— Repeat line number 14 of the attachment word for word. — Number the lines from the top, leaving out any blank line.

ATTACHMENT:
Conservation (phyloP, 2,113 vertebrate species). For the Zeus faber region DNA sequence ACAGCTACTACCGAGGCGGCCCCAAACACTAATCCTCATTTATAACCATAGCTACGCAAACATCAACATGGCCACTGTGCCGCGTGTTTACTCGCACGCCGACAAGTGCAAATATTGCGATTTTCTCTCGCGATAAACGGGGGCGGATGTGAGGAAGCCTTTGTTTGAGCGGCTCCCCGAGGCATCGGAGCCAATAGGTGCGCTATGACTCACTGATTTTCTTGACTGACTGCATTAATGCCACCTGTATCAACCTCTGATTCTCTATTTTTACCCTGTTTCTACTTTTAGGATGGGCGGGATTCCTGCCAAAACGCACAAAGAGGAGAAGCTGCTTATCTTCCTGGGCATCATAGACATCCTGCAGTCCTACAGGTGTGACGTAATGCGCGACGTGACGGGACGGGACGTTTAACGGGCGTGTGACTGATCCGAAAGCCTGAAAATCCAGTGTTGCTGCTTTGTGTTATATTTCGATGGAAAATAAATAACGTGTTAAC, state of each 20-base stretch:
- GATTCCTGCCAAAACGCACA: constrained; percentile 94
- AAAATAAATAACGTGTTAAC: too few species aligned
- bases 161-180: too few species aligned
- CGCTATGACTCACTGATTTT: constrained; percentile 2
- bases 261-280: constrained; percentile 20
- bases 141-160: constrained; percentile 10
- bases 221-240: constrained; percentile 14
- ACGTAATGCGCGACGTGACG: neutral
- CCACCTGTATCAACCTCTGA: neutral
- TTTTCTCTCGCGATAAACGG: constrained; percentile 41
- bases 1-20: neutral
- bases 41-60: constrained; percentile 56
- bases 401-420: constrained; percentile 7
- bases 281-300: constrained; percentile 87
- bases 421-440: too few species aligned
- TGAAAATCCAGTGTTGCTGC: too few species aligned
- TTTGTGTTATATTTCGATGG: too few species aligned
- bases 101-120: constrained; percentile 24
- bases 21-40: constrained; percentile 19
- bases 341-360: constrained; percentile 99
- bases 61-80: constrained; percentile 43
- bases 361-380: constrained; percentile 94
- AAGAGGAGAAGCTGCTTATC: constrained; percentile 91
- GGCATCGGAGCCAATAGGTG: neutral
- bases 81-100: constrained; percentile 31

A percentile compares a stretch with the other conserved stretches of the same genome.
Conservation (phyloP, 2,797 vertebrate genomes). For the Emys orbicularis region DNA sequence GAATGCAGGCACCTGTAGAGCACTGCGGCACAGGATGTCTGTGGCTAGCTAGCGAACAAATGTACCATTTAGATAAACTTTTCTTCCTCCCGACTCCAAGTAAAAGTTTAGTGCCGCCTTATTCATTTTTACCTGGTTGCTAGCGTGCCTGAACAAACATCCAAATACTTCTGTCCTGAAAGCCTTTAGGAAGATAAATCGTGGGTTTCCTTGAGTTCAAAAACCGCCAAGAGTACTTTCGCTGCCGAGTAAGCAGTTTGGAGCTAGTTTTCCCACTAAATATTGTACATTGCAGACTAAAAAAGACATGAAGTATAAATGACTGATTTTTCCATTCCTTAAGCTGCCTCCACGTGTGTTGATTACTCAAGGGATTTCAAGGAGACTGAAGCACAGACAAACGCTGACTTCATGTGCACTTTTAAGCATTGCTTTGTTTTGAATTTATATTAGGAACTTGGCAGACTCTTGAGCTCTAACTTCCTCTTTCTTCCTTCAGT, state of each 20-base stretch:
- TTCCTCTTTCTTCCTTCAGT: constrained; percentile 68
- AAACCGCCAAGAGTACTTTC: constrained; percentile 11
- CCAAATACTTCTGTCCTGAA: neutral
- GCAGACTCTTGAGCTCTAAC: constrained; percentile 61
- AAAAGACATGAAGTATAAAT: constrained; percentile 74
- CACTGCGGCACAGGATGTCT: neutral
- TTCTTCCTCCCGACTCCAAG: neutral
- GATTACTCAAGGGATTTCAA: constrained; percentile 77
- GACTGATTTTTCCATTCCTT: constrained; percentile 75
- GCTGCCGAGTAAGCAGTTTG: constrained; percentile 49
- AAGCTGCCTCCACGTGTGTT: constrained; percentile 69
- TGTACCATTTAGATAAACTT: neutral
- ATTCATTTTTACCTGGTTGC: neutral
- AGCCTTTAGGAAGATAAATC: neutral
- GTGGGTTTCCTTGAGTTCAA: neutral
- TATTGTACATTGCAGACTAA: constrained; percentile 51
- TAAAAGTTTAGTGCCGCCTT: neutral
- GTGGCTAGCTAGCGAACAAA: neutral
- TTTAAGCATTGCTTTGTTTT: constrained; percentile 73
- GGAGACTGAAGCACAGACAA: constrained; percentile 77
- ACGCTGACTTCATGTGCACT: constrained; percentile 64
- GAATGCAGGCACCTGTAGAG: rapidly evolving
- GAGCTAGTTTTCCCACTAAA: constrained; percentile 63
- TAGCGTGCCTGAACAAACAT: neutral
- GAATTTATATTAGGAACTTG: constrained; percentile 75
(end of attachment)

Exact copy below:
- bases 401-420: constrained; percentile 7